Monthly Archives: December 2018

Hygge Do You do?

The other day I was talking to a friend who was overjoyed at the prospect of a cold, gloomy Sunday. Turns out that when your idea of a good time is sitting down with a stack of books, it doesn’t matter if it’s a “nice” day – it’s all good.

Are you familiar with the term hygge? (It’s pronounced hoo-ga, in case you’ve been saying it wrong all this time like I have). It became all the rage a couple years ago, although your Scandinavian friends will likely tell you they’ve known all about it for much longer than that. The word itself refers to the mood of coziness, happiness, and contentment that abounds when you’re settled into a plush armchair under a soft blanket with a cup of tea or hot chocolate while the candlelight flickers and wind howls outside.

If you’re thinking “yes, please!,” then look no further. Winnipeg Public Library has plenty of wonderful hygge-related books to get you through the season of snow with a smile!

How to Hygge by Signe Johansen

Let’s start with the basics! How to Hygge by chef and author Signe Johansen is a fresh, informative, lighthearted, fully illustrated how-to guide to hygge. It’s a combination of recipes, helpful tips for cozy living at home, and cabin porn: essential elements of living the Danish way—which, incidentally, encourages a daily dose of “healthy hedonism.” Who can resist that?

Making Winter : A Hygge-Inspired Guide to Surviving the Winter Months by Emma Mitchell

Embrace this warm-hearted philosophy with 25 creative crafts and recipes, from gorgeous trinkets to snuggly woolens and tasty treats. Make vintage ornaments, bake plum and orange blondies, crochet boot cuffs, and more–you’ll feel hygge warming you no matter how cold it is outside.

Scandinavian Comfort Food : Embracing the Art of Hygge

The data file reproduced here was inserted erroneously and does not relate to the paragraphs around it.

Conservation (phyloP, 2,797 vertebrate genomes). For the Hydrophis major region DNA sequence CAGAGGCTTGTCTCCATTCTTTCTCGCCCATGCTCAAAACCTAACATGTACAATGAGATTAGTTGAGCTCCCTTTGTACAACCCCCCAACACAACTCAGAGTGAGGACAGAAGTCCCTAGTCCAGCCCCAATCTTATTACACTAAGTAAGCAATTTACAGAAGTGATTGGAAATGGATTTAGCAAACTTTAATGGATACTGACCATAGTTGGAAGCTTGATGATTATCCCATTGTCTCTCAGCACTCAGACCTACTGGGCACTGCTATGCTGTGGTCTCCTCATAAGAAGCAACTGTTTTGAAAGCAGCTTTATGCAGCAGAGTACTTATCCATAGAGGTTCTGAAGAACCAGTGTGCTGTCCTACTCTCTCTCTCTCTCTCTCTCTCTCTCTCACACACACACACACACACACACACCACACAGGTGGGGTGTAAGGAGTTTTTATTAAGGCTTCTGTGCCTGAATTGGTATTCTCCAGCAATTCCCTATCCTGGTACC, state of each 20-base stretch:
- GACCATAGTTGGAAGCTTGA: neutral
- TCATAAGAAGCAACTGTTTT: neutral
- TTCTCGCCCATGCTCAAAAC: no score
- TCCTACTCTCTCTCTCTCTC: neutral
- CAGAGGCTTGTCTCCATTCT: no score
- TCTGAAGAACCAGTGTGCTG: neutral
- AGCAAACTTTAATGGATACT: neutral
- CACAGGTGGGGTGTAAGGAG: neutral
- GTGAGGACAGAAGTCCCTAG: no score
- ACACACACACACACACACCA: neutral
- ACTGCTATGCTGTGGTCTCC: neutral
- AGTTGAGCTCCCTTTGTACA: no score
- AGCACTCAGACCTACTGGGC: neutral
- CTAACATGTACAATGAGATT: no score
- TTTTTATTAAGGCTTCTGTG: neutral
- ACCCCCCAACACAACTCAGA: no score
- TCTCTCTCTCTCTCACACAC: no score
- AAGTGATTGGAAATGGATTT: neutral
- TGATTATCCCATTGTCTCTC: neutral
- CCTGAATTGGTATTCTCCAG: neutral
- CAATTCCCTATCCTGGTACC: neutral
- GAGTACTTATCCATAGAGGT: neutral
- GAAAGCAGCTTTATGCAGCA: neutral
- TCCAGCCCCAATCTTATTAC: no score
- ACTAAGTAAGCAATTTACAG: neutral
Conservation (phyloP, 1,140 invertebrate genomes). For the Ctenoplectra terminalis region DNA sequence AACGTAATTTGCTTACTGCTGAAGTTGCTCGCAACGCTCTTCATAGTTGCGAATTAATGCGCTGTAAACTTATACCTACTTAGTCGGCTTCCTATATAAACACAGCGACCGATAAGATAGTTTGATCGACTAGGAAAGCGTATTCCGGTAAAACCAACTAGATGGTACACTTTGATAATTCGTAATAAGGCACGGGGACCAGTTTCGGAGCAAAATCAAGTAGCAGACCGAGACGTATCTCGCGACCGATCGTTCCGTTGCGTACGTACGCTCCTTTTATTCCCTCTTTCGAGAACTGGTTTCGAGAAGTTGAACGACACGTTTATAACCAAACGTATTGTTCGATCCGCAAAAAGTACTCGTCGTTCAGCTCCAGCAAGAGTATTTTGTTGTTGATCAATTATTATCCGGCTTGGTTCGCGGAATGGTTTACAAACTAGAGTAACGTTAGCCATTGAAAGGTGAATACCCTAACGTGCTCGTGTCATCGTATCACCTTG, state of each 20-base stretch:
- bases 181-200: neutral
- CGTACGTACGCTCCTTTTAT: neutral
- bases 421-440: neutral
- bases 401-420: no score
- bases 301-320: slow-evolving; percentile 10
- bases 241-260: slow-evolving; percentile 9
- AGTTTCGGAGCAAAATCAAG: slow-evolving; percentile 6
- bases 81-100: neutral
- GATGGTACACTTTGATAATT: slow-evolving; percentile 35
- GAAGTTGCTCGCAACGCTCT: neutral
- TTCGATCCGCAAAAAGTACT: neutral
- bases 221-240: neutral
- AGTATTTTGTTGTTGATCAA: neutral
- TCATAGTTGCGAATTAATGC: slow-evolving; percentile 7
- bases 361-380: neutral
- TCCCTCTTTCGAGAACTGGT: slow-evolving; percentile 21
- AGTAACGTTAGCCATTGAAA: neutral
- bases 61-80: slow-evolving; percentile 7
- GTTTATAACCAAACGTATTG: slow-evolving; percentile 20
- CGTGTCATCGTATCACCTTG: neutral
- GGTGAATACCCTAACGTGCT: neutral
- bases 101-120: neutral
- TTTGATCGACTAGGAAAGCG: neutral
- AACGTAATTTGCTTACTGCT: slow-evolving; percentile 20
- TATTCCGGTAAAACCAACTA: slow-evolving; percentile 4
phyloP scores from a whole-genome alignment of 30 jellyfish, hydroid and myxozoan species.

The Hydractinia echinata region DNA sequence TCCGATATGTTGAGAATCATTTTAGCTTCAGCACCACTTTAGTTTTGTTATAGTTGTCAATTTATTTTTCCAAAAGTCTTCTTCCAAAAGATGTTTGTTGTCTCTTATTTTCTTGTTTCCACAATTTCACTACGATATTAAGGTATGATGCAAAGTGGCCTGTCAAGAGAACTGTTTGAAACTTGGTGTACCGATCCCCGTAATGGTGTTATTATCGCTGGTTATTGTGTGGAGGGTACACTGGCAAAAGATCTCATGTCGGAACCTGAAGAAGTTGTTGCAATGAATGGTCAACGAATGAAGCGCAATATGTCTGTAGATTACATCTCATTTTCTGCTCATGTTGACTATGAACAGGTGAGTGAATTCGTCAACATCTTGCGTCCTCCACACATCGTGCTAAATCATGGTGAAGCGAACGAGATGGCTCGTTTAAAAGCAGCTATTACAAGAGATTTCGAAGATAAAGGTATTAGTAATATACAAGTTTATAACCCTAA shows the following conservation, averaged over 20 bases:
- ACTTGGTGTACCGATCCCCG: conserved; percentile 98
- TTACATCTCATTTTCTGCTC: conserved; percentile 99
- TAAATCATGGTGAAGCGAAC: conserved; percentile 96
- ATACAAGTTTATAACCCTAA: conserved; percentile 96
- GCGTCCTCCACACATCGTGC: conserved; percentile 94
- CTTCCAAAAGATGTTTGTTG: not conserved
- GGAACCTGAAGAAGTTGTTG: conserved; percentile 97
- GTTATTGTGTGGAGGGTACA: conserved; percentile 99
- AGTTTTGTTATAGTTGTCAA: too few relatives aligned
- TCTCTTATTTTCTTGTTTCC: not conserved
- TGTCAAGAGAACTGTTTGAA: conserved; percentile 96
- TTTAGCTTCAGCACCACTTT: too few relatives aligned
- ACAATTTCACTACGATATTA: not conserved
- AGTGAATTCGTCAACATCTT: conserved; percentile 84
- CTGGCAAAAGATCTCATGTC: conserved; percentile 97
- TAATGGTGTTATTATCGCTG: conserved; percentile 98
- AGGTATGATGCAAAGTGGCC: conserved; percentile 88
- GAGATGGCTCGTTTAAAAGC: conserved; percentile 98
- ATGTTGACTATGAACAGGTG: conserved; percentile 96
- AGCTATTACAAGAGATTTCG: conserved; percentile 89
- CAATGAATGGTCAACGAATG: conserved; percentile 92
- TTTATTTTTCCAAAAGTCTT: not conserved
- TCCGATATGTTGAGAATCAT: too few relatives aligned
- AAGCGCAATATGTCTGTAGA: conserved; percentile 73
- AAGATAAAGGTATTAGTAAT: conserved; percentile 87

by Trine Hahnemann

Trine Hahnemann is the doyenne of Scandinavian cooking, and loves nothing more than spending time in her kitchen cooking up comforting food in good company. This is her collection of recipes that will warm you up and teach you to embrace the art of hygge, no matter where you live.

The Joy of Hygge : How to Bring Everyday Pleasure and Danish Coziness into Your Life by Jonny Jackson

The Joy of Hygge is packed with recipes to warm you on a winter’s evening, craft ideas for decorating your home, and inspirational suggestions for enjoying the magic of everyday pleasures.

Live Lagom : Balanced Living, the Swedish Way by Anna Brones

Following the cultural phenomena of fika and hygge, the allure of Scandinavian culture and tradition continues in the Swedish concept of lagom. Instead of thinking about how we can work less, lagom teaches us to think about how we can work better. Lagom is about finding balance between aesthetics and function, a holistic approach for the body and mind, including connecting more in person, caring for self, managing stress, keeping active, and embracing enjoyment in daily routine. Live Lagom inspires us to slow down and find happiness in everyday balance.

And there you have it, just a few ideas to ride out the winter in comfort and style! What will you do to make the most of our Manitoba winter?

Happy reading,


No Apologies

Courageous, strength of character, outspoken – none of these qualities should be seen as intimidating. But when a woman is seen as possessing some, perhaps all of these qualities,  people may feel threatened and their cries of insecurity are echoed by hundreds, sometimes thousands of others. There isn’t enough time to discuss the patriarchy and how women have been oppressed and subjected to a sexist, double standard which their male counterparts seldom if ever have to endure. Fortunately there is time to read Too Fat, Too Slutty, Too Loud: The Rise and Reign of the Unruly Woman,  by Anne Helen Petersen, who discusses the challenges that women face when they threaten the status quo.